An argument about a debate

There must be a chance that you are wrong. There must certainly be that possibility. It must be entertained in your thinking, even as a small thought. This key perspective, is the difference between argument and a debate.

An argument usually is a heated discussion of opposing views which rarely involves any real exchange of knowledge, but rather is a downward spiral, starting from a conversation, to an exchange of sometimes offensive words. The fundamental issue that causes this is the lack of understanding of the possibility that even if one is sure, there is still a chance of an error in one’s perspective. When this fact is taken into consideration, one tends to listen to the opposing view with a little more patience. This allows for the comprehension and analysing of the opposing view, and then the delivery of a well thought-out response.

A debate on the other hand, is an argument that is a lot more formal, with both parties offering well articulated points. Debates are usually in formal public meeting settings. This approach to discussion allows both the debaters and those viewing, to properly analyse the points raised. It allows them arrive at logical conclusions or responses. Only in this way is any truth achieved. The term debate can also be used to refer to discussions that allows the amicable exchange of opinions, with the purpose of convincing a person, of opposing view, to one’s perspective.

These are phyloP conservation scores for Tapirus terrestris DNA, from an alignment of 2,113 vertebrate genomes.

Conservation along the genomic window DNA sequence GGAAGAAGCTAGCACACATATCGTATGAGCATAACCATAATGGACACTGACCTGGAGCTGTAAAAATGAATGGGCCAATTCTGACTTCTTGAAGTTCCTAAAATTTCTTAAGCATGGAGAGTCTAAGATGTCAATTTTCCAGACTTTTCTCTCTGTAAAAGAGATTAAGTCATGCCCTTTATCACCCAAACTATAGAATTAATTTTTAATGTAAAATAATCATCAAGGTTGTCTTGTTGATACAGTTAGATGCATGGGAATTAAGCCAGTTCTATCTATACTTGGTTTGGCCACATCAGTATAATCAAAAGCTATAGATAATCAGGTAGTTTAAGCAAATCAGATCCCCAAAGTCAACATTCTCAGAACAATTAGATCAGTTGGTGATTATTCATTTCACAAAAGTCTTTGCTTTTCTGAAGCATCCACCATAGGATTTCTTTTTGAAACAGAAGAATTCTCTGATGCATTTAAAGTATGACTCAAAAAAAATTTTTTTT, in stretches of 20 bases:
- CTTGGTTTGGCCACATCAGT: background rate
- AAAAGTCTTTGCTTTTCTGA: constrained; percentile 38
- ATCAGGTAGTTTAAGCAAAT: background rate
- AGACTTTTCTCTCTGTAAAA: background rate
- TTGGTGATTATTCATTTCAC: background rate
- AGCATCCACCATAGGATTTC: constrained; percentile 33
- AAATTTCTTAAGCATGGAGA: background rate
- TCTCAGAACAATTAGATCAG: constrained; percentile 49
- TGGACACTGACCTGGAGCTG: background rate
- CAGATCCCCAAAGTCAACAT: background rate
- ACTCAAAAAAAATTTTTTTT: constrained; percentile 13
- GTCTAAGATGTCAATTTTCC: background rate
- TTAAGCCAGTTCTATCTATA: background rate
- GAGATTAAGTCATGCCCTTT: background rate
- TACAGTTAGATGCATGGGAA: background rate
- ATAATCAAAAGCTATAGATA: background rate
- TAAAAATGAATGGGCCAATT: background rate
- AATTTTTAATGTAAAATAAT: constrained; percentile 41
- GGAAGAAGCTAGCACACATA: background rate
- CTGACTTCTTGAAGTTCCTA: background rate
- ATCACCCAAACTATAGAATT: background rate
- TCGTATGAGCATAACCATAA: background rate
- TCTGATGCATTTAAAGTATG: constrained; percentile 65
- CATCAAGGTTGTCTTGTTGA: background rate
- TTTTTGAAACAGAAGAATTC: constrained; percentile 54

The conundrum that a healthy approach to arguments causes is this. For one to argue, it is assumed that one has to reach a strong sense of conviction about a point. A conviction so strong that one feels willing and capable of convincing another of his point of view. If then this assurance exists in one, then the room for a sense of possible incorrectness will virtually not exist. Such doubt will not have allowed the initial action of debating (or arguing). In other words, if I am sure of what I am telling you, without a doubt, then I cannot entertain the thought of being wrong. If I have that thought, then I will not be pressing my point. This makes debating almost an ouroboros situation. One where for A to occur, B has to exist. But if B exist then A will most-likely not truly occur.

To walk this thin line without slipping into the field of either a total and unwavering confidence, or a pool of doubt, is a task ascribed to the most ideal of minds. But of that, we are far off. Therefore, in our ever discussion, debate and conversation, we should thoroughly in it, check for every incline, that will withhold from us, the gift of learning we were wrong. It is a duty we all owe to the pool of Knowledge the human race holds.




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